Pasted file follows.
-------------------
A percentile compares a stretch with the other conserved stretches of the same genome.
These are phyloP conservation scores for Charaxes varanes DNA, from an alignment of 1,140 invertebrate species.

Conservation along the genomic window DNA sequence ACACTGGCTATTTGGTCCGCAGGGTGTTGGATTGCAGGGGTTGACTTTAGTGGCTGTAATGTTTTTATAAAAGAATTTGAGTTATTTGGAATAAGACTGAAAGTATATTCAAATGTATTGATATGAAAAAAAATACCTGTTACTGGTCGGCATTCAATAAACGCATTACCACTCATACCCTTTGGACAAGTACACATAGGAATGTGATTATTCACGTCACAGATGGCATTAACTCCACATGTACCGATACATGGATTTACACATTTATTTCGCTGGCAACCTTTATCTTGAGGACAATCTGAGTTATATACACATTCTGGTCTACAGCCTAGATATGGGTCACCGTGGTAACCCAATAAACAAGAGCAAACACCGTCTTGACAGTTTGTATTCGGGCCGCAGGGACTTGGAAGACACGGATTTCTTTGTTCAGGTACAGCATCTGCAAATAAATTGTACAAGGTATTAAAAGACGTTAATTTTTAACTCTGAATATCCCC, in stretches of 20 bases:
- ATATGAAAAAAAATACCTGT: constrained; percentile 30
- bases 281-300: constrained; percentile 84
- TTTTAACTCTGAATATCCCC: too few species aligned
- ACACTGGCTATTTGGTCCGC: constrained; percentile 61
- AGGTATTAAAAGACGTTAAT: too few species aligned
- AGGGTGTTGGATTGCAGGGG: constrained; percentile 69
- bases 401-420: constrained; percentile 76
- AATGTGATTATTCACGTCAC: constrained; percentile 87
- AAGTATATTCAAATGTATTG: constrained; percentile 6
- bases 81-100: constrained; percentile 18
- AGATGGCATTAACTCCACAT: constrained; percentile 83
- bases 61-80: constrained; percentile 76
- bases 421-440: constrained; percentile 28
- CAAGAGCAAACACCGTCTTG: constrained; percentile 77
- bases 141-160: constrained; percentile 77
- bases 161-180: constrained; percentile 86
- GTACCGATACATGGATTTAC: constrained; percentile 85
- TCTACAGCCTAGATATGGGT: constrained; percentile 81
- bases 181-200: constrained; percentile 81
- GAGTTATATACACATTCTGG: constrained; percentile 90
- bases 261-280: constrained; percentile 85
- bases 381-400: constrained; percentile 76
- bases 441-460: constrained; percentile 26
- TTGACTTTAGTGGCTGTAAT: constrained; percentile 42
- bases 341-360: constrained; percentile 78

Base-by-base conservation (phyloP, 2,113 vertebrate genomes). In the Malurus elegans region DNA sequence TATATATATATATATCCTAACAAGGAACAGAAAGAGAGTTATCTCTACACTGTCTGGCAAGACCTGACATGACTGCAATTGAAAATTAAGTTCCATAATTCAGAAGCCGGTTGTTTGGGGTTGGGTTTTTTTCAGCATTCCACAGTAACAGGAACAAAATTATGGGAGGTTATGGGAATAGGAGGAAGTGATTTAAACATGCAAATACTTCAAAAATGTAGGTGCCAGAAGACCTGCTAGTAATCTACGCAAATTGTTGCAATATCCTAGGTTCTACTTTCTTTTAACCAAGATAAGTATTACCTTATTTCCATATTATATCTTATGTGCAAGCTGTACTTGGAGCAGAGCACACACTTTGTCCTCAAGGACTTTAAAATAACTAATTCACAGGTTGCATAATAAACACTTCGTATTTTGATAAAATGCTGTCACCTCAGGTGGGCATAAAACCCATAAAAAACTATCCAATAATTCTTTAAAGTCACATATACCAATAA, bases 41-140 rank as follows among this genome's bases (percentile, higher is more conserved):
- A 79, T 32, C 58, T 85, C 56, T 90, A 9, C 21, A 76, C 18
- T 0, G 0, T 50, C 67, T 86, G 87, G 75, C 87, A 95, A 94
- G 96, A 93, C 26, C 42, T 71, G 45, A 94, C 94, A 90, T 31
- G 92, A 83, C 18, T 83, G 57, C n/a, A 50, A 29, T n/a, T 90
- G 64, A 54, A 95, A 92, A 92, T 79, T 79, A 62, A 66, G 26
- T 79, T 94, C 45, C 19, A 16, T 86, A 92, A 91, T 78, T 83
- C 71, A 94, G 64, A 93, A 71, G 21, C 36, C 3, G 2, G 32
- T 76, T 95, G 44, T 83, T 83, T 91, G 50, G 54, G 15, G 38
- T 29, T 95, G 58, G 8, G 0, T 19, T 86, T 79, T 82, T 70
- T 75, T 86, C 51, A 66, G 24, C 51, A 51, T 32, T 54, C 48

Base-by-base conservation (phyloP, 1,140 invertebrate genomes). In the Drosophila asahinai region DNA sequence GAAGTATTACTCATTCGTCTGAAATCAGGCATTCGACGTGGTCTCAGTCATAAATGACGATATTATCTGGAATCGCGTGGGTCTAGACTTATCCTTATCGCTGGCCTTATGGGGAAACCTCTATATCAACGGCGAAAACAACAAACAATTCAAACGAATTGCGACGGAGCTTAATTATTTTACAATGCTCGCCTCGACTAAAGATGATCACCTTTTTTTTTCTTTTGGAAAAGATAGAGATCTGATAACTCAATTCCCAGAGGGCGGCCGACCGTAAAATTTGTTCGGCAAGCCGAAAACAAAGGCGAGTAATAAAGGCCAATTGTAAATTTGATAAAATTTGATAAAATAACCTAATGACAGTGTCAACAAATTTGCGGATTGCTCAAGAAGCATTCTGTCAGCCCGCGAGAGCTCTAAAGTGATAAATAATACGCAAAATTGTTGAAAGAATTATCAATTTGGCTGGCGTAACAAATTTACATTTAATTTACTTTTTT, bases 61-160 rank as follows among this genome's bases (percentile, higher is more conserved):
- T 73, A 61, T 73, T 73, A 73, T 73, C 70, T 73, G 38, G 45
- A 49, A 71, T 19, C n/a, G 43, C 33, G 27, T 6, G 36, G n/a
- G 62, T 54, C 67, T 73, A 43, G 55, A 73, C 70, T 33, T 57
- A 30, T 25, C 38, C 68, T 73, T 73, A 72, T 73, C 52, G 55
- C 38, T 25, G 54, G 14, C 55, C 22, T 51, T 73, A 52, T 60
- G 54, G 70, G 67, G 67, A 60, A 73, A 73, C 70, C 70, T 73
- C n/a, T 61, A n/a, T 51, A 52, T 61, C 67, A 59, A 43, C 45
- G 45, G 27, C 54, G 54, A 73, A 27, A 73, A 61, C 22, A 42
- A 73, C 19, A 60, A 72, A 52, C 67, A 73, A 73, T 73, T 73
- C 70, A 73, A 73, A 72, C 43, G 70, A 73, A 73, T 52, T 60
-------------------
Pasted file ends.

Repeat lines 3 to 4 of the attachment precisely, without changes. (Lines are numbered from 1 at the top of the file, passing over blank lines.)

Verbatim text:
Conservation along the genomic window DNA sequence ACACTGGCTATTTGGTCCGCAGGGTGTTGGATTGCAGGGGTTGACTTTAGTGGCTGTAATGTTTTTATAAAAGAATTTGAGTTATTTGGAATAAGACTGAAAGTATATTCAAATGTATTGATATGAAAAAAAATACCTGTTACTGGTCGGCATTCAATAAACGCATTACCACTCATACCCTTTGGACAAGTACACATAGGAATGTGATTATTCACGTCACAGATGGCATTAACTCCACATGTACCGATACATGGATTTACACATTTATTTCGCTGGCAACCTTTATCTTGAGGACAATCTGAGTTATATACACATTCTGGTCTACAGCCTAGATATGGGTCACCGTGGTAACCCAATAAACAAGAGCAAACACCGTCTTGACAGTTTGTATTCGGGCCGCAGGGACTTGGAAGACACGGATTTCTTTGTTCAGGTACAGCATCTGCAAATAAATTGTACAAGGTATTAAAAGACGTTAATTTTTAACTCTGAATATCCCC, in stretches of 20 bases:
- ATATGAAAAAAAATACCTGT: constrained; percentile 30